In Lady Windermere's Fan, the fan has got a deep symblolic value.Can you explain its functon and its value?Different fans with different color! Why? I'd have other questions to do about Lady windermere's fan! Could you answer me, please? -How did this play present Mrs Erlynne?

Expert Answers

An illustration of the letter 'A' in a speech bubbles

The symbolism of color is the same across the board in the Western culture, so you may see that, whether it is applied to a fan or to a ribbon, dress, or curtain, the color is what is sending out the message, not the object itself.

However- there is a specific language for fans, which is not in their color, but in the way it is waved, placed, and employed.

Click on the two links I am providing and you will get the entire symbolism of colors. Each color has a specific symbol representing an emotion, an event, or an idea.

On the second link there is the chart of the language of the hand fan as used in Victorian times. I believe both can help you.

**I would also include in your homework the previous editor's answer, because it has great information on how the fan is used in the play, and it gives a lot of insight into the story aside from the symbolism of fans themselves "*

Approved by eNotes Editorial Team
An illustration of the letter 'A' in a speech bubbles

The fan has many colors, facets, faces, functions, much like the colors in the tail of peacock: it is both beautiful and a symbol of courtship.  Also, it is Lady Windamere's greatest fan (person who adores her the most).  Is it her husband or someone else?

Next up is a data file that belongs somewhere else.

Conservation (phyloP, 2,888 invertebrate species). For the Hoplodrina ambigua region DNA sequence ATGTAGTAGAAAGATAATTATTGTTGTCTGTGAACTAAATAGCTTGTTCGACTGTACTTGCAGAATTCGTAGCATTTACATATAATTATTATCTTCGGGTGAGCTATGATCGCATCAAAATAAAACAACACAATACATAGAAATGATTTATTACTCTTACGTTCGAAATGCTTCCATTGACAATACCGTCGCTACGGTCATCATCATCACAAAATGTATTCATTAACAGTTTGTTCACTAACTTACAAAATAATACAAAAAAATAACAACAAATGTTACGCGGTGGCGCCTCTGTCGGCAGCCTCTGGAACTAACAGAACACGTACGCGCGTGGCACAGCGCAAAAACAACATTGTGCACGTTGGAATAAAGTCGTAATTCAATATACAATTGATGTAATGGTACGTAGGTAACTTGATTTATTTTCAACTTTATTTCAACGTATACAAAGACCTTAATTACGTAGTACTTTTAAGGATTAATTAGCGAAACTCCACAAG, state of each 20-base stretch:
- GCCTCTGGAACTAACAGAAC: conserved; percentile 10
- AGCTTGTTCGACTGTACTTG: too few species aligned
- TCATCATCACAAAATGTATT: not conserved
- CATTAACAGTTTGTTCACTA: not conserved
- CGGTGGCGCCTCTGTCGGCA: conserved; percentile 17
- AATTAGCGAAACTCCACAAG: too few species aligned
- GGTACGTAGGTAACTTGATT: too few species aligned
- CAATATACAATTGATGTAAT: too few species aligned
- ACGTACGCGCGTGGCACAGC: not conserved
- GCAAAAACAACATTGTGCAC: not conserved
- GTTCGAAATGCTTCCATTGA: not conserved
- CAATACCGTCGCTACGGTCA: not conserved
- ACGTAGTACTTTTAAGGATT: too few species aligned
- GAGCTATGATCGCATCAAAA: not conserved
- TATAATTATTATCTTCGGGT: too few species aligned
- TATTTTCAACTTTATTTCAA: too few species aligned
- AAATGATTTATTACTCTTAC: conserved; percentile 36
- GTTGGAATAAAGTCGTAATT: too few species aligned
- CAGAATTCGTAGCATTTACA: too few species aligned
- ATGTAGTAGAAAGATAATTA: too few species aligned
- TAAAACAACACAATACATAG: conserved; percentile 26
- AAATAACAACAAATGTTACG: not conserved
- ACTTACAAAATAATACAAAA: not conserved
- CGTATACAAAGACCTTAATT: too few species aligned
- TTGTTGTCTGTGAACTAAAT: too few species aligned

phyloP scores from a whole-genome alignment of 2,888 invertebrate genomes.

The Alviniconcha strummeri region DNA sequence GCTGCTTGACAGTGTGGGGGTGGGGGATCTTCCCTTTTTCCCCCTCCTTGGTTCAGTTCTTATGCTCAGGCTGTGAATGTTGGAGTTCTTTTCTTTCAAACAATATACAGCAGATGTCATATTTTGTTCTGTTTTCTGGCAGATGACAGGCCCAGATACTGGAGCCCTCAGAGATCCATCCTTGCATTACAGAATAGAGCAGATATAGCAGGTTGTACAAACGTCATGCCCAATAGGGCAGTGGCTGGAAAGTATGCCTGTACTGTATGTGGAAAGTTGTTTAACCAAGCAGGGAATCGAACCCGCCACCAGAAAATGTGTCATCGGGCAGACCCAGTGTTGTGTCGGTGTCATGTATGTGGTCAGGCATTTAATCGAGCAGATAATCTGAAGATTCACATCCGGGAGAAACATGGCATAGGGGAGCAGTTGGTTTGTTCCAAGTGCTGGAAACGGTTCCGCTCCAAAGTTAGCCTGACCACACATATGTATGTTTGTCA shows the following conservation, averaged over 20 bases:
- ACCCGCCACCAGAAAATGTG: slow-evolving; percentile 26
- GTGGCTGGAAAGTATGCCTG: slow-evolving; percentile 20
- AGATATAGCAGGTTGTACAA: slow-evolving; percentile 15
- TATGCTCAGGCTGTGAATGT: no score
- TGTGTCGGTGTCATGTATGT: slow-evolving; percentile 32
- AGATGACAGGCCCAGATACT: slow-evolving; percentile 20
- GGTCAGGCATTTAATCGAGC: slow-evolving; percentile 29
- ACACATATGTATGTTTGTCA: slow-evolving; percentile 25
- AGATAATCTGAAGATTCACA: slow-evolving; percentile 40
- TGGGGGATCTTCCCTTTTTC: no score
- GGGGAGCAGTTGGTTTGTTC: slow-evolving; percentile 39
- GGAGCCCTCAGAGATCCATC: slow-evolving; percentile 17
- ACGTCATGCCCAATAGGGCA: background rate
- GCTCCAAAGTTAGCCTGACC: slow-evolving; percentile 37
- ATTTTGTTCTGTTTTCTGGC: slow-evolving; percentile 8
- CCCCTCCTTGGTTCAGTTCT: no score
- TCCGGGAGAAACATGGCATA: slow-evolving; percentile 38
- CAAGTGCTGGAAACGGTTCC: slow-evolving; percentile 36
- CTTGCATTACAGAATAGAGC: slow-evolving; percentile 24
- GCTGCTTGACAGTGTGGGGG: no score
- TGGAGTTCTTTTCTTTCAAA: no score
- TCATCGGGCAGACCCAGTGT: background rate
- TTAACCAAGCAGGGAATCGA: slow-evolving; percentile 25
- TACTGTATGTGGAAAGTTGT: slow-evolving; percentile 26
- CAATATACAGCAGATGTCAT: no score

• It is a birthday present: LADY WINDERMERE "Pretty, isn't it! It's got my name on it, and everything. I have only just seen it myself. It's my husband's birthday present to me. You know to-day is my birthday?"
  • It is an object of revenge: "Yes, you gave me this fan to-day; it was your birthday present. If that woman crosses my threshold, I shall strike her across the face with it."
  • It is very feminine: DUCHESS OF BERWICK (fanning herself) "The air is so pleasant there."
  • She gives it to Lord Darlington: LADY WINDERMERE: "Will you hold my fan for me, Lord Darlington? Thanks."
  • She takes it back: "Lord Darlington, will you give me back my fan, please? Thanks.... A useful thing a fan, isn't it?... I want a friend to-night, Lord Darlington: I didn't know I would want one so soon."
  • And then drops it for him to pick up: LORD DARLINGTON: "You have dropped your fan, Lady Windermere." (Picks it up and hands it to her)
  • It is a symbol of jealousy, possession: LORD WINDERMERE: "What is my wife's fan doing here in your rooms? Hands off, Cecil. Don't touch me."
  • The female takes the fall for taking the fan: MRS. ERLYNNE: "I am afraid I took your wife's fan in mistake for my own, when I was leaving your house to-night. I am so sorry." (Takes fan from him. LORD WINDERMERE looks at her in contempt. LORD DARLINGTON in mingled astonishment and anger. LORD AUGUSTUS turns away. The other men smile at each other)
Approved by eNotes Editorial Team
Soaring plane image

We’ll help your grades soar

Start your 48-hour free trial and unlock all the summaries, Q&A, and analyses you need to get better grades now.

  • 30,000+ book summaries
  • 20% study tools discount
  • Ad-free content
  • PDF downloads
  • 300,000+ answers
  • 5-star customer support
Start your 48-Hour Free Trial